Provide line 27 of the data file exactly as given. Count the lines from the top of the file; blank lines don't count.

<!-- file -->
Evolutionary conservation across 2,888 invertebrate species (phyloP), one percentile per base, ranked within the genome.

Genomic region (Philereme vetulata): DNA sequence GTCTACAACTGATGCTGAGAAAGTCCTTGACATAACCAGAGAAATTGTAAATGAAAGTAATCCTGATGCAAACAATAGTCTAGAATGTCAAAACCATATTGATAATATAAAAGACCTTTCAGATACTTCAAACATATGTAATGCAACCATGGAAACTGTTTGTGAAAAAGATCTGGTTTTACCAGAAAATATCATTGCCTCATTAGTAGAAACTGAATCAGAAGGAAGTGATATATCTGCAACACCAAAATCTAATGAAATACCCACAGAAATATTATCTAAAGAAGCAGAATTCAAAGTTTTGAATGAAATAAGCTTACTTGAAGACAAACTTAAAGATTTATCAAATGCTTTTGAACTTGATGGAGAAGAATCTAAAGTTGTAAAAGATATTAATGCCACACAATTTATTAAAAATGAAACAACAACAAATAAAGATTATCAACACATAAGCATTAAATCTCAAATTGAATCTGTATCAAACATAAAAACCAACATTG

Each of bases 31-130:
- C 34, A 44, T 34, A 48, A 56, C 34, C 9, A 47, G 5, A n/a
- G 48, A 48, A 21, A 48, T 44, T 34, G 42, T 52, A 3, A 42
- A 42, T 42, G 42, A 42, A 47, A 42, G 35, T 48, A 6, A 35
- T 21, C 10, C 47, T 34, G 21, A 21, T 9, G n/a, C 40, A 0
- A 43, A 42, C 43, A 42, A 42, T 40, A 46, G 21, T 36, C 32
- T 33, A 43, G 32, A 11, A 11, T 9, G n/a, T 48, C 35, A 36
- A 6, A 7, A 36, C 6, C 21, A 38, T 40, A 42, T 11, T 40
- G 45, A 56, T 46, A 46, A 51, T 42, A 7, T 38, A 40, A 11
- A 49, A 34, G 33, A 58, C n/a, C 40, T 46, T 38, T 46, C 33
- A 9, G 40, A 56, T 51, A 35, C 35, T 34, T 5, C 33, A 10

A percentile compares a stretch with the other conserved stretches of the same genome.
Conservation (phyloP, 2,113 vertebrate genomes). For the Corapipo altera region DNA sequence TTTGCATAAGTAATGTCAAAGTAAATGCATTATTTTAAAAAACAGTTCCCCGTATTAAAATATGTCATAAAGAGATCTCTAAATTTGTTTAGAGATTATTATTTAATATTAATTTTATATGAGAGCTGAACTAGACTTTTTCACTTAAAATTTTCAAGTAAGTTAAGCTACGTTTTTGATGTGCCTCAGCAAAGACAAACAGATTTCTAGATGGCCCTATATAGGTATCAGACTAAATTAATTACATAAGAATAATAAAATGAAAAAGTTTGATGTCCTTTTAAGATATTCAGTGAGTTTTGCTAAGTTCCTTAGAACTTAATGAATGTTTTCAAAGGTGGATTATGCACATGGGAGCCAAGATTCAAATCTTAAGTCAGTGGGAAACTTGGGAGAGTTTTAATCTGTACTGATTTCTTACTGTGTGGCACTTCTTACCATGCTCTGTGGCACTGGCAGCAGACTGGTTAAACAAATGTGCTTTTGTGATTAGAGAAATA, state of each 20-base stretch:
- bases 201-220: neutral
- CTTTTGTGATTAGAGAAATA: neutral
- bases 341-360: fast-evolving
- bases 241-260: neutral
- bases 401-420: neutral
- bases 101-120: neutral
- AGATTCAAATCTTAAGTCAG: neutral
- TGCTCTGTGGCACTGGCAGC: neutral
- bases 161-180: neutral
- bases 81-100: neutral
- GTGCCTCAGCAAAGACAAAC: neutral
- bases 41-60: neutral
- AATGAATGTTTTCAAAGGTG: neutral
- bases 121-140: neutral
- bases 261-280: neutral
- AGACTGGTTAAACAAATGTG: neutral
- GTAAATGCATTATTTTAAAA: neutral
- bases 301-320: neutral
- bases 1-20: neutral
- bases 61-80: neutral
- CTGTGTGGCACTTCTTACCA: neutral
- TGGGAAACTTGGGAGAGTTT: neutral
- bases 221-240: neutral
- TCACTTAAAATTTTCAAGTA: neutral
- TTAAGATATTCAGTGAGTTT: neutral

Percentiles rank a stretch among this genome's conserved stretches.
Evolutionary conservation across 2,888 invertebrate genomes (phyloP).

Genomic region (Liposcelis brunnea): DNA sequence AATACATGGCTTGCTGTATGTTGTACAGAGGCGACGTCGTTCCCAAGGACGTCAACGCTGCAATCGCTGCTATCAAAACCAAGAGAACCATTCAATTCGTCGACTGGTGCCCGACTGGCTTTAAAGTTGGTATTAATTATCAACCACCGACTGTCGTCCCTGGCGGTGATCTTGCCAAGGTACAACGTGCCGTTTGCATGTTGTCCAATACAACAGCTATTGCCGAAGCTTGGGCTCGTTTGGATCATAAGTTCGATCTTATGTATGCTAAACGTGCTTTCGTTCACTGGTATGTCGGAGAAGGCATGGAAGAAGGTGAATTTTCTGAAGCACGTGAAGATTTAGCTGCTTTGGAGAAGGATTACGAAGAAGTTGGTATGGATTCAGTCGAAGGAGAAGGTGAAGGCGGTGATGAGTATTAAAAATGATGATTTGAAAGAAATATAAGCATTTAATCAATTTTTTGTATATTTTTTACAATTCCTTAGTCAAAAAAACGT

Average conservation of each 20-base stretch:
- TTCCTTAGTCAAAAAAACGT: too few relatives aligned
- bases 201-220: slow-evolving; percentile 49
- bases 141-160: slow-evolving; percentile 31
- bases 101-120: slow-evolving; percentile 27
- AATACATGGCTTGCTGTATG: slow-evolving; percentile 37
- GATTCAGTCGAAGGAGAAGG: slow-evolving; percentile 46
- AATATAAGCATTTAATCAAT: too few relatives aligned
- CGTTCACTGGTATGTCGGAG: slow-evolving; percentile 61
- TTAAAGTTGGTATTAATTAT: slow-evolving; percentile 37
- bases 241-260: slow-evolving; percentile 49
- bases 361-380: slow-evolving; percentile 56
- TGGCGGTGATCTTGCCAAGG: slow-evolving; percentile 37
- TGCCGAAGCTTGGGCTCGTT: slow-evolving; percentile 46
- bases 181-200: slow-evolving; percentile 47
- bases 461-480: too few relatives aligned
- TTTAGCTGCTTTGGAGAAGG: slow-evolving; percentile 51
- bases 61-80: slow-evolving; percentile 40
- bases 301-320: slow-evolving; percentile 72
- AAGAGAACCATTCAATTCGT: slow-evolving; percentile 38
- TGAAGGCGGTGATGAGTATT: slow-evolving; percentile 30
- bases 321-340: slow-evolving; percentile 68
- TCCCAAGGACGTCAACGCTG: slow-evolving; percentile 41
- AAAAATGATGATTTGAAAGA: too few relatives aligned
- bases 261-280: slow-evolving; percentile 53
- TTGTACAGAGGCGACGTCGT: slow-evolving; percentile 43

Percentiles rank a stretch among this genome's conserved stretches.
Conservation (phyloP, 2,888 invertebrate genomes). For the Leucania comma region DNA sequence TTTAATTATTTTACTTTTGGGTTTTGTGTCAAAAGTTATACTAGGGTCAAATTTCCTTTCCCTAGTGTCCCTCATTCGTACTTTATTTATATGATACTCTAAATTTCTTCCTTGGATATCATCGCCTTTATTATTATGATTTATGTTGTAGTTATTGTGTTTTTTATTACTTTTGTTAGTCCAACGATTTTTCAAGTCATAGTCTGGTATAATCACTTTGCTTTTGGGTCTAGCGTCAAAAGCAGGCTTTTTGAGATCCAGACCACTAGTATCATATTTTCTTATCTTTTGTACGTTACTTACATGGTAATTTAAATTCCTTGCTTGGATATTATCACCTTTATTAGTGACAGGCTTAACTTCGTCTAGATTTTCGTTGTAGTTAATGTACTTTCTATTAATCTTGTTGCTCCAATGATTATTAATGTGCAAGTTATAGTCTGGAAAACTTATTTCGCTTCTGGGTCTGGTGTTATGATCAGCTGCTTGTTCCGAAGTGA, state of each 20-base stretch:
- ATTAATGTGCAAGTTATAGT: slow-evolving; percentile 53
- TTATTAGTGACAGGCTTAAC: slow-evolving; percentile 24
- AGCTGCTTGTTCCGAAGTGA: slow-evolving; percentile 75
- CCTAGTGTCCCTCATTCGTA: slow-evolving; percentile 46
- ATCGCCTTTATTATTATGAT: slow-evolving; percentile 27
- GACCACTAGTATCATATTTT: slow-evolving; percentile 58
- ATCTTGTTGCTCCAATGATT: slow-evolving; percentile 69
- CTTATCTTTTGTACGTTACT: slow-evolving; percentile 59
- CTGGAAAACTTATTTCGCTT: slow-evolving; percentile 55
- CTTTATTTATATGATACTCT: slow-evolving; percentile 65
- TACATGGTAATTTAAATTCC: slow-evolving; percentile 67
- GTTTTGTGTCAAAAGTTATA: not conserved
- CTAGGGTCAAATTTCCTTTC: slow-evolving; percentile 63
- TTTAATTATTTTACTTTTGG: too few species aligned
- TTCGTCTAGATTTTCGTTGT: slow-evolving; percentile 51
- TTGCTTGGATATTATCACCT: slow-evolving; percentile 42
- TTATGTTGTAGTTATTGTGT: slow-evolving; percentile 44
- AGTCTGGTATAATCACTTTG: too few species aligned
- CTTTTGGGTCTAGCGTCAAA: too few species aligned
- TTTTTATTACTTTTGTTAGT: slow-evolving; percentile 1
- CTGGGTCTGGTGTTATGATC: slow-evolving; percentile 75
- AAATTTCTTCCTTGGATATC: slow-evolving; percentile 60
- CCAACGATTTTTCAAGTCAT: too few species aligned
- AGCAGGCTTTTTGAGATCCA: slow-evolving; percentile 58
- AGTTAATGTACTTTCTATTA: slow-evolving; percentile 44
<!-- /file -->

- bases 41-60: neutral